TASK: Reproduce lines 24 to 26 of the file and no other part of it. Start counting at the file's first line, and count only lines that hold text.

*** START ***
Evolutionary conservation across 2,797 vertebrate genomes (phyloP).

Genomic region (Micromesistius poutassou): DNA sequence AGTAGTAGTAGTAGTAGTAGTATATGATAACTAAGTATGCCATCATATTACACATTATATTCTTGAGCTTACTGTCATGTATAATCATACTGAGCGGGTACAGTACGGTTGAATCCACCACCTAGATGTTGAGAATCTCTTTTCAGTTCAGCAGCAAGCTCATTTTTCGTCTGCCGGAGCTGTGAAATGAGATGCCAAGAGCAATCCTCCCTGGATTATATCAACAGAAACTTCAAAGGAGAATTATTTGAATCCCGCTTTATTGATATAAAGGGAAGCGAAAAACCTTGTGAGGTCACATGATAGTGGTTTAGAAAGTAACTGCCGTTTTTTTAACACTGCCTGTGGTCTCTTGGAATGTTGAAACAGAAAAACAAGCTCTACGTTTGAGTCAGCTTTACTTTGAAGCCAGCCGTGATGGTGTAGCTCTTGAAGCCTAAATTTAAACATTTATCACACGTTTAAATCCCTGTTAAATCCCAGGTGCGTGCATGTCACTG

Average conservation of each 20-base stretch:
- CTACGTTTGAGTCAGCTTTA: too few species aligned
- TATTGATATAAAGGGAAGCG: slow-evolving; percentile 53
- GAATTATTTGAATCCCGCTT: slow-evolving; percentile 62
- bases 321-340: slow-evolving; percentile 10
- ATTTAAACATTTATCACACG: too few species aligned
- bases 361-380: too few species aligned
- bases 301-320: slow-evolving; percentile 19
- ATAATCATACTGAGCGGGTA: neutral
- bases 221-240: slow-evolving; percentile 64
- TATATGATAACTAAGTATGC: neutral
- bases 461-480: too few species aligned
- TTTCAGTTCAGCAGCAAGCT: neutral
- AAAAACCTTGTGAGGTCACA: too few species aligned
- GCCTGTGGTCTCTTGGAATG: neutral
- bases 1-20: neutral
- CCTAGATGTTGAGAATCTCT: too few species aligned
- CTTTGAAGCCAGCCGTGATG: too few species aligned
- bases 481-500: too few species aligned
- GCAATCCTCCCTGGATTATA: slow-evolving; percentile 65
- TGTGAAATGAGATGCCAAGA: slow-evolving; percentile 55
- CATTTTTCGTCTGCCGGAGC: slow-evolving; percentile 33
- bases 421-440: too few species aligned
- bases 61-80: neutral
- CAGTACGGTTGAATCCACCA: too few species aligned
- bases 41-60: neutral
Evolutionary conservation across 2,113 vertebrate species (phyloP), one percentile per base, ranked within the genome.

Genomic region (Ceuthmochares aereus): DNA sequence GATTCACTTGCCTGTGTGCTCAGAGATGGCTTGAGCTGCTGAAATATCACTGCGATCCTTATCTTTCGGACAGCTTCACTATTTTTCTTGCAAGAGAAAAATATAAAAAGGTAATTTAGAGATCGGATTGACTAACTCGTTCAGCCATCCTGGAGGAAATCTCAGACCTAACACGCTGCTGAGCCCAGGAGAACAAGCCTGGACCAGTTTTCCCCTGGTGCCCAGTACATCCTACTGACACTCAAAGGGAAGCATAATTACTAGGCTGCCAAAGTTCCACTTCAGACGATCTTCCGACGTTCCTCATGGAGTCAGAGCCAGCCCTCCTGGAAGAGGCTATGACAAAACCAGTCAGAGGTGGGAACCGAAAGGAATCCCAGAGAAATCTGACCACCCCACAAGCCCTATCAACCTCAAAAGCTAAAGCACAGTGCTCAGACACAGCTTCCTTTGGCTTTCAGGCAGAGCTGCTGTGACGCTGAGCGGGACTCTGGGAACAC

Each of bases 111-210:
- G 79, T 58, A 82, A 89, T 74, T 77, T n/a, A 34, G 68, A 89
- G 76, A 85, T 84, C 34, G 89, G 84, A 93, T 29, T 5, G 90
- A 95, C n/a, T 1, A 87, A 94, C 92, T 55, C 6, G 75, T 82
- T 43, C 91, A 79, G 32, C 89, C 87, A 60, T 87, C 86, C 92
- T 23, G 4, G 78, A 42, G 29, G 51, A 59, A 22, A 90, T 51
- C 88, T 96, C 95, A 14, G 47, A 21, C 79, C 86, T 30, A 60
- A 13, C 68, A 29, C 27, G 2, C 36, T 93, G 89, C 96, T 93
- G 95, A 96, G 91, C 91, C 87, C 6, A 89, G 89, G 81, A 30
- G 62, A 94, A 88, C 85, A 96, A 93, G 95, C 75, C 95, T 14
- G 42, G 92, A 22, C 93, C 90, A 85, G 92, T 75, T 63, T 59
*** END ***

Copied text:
- CATTTTTCGTCTGCCGGAGC: slow-evolving; percentile 33
- bases 421-440: too few species aligned
- bases 61-80: neutral